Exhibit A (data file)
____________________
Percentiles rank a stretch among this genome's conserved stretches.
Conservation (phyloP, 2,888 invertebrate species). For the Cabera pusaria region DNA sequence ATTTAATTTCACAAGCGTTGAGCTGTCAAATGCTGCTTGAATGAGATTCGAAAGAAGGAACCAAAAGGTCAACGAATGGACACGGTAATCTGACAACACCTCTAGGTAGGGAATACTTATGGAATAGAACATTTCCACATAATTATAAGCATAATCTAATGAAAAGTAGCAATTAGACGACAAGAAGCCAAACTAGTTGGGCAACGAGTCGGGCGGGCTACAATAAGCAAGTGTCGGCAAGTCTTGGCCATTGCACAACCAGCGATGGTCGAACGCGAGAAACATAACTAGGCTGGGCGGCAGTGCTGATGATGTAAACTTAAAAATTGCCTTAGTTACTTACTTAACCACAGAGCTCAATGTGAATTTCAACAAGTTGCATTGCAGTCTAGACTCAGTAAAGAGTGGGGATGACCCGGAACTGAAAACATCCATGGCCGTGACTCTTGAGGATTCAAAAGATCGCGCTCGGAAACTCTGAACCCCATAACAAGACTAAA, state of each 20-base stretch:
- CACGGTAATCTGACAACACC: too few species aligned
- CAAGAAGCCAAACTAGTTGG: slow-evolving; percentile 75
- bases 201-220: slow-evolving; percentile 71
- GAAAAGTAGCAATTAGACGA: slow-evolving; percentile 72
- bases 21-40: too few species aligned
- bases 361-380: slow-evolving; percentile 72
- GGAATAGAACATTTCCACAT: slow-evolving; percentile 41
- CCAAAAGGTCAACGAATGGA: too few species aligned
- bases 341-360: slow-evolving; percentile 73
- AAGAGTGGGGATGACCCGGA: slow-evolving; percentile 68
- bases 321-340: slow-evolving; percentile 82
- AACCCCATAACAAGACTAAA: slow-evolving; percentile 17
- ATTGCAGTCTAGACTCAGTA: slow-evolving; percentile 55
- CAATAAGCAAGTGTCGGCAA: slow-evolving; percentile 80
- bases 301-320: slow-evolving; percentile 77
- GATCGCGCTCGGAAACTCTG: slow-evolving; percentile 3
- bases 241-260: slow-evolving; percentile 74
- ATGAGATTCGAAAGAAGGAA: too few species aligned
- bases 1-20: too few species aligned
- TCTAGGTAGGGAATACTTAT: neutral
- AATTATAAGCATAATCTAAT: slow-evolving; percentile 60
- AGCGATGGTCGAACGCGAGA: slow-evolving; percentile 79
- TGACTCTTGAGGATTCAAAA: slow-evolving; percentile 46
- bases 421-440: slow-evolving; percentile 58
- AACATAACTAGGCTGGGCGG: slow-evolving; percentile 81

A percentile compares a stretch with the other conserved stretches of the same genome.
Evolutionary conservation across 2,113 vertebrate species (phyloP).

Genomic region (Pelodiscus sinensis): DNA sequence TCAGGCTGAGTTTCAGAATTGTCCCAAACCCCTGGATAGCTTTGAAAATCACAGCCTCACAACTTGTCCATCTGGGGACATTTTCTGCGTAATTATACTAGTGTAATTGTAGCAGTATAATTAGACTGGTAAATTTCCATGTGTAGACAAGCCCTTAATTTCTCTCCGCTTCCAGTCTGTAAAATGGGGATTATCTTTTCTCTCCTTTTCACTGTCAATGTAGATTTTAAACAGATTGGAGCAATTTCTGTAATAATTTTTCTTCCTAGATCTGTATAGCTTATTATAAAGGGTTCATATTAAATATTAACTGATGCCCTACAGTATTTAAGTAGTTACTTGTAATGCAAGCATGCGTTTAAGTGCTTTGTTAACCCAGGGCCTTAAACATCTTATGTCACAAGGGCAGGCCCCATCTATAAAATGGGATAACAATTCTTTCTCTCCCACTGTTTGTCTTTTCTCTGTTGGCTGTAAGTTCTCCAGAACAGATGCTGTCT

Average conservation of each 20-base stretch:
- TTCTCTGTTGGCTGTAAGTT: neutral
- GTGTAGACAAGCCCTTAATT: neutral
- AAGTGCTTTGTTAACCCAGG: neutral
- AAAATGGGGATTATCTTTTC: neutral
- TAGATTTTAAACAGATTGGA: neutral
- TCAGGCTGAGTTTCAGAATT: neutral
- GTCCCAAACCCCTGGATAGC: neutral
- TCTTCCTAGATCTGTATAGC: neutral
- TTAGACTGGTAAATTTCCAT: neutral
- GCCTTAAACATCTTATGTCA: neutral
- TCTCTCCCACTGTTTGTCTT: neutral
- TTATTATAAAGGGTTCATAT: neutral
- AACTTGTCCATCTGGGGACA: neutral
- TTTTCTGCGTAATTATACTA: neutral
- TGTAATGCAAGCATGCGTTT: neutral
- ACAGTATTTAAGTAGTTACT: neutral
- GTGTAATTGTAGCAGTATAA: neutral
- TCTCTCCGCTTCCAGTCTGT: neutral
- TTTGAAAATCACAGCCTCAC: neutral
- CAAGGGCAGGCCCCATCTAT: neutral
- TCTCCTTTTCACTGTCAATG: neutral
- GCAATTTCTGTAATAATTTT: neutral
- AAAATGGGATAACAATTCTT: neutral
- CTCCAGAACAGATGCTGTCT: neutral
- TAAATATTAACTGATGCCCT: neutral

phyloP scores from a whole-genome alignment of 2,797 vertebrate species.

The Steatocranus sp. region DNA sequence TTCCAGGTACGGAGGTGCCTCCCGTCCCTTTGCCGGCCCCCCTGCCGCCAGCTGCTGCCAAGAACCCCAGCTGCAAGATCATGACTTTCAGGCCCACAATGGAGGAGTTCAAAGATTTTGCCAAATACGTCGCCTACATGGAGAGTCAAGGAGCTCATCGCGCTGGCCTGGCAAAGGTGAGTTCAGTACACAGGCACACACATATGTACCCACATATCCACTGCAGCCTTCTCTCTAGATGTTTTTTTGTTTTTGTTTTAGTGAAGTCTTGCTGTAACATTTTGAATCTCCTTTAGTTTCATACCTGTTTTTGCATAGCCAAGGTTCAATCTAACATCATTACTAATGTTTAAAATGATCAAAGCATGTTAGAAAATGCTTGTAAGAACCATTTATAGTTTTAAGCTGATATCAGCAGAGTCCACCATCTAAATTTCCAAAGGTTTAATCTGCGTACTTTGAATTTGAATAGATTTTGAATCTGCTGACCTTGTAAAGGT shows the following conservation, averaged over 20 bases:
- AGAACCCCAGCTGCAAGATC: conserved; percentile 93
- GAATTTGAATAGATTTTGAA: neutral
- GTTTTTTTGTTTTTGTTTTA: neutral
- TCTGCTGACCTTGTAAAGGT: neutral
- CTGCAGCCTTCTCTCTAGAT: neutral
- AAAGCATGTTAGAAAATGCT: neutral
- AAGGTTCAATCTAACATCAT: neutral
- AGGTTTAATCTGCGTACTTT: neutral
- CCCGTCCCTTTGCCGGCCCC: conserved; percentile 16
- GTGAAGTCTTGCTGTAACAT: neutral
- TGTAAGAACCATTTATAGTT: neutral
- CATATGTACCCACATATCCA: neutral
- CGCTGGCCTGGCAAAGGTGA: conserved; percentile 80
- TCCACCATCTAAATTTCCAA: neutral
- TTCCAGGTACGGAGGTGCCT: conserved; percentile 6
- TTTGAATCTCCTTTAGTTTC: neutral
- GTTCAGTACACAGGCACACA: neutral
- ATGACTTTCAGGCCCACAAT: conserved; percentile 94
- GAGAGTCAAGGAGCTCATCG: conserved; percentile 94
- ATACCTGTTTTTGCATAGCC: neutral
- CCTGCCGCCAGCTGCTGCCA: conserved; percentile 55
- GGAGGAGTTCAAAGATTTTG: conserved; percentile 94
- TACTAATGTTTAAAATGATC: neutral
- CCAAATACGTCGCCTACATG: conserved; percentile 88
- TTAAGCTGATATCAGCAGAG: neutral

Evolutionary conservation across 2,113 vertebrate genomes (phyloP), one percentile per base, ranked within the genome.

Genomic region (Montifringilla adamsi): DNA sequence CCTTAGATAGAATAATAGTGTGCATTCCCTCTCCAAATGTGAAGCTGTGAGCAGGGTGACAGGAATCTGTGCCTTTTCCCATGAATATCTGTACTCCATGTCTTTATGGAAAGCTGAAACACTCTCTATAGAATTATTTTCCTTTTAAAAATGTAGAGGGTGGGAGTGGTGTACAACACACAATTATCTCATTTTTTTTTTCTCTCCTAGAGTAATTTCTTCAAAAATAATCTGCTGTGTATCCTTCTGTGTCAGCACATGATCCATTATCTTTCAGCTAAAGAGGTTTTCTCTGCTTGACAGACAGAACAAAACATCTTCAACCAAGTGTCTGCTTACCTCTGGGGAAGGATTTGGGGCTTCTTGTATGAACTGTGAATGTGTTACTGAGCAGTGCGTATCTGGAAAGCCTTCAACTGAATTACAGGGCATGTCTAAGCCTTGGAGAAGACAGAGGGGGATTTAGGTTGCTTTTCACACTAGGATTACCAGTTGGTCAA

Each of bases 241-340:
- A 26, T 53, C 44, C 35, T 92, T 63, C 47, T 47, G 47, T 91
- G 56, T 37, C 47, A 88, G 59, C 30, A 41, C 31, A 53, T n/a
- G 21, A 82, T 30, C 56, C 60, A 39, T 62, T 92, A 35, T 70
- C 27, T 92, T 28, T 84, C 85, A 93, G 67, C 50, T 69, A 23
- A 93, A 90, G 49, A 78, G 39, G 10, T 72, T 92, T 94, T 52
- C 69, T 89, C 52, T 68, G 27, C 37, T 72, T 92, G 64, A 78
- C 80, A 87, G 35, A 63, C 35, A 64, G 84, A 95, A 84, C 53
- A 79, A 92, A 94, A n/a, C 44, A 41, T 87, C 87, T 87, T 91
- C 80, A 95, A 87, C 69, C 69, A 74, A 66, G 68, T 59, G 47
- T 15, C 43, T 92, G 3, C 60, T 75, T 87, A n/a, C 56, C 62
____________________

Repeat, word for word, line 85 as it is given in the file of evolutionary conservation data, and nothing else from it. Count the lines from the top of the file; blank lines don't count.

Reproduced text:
Genomic region (Montifringilla adamsi): DNA sequence CCTTAGATAGAATAATAGTGTGCATTCCCTCTCCAAATGTGAAGCTGTGAGCAGGGTGACAGGAATCTGTGCCTTTTCCCATGAATATCTGTACTCCATGTCTTTATGGAAAGCTGAAACACTCTCTATAGAATTATTTTCCTTTTAAAAATGTAGAGGGTGGGAGTGGTGTACAACACACAATTATCTCATTTTTTTTTTCTCTCCTAGAGTAATTTCTTCAAAAATAATCTGCTGTGTATCCTTCTGTGTCAGCACATGATCCATTATCTTTCAGCTAAAGAGGTTTTCTCTGCTTGACAGACAGAACAAAACATCTTCAACCAAGTGTCTGCTTACCTCTGGGGAAGGATTTGGGGCTTCTTGTATGAACTGTGAATGTGTTACTGAGCAGTGCGTATCTGGAAAGCCTTCAACTGAATTACAGGGCATGTCTAAGCCTTGGAGAAGACAGAGGGGGATTTAGGTTGCTTTTCACACTAGGATTACCAGTTGGTCAA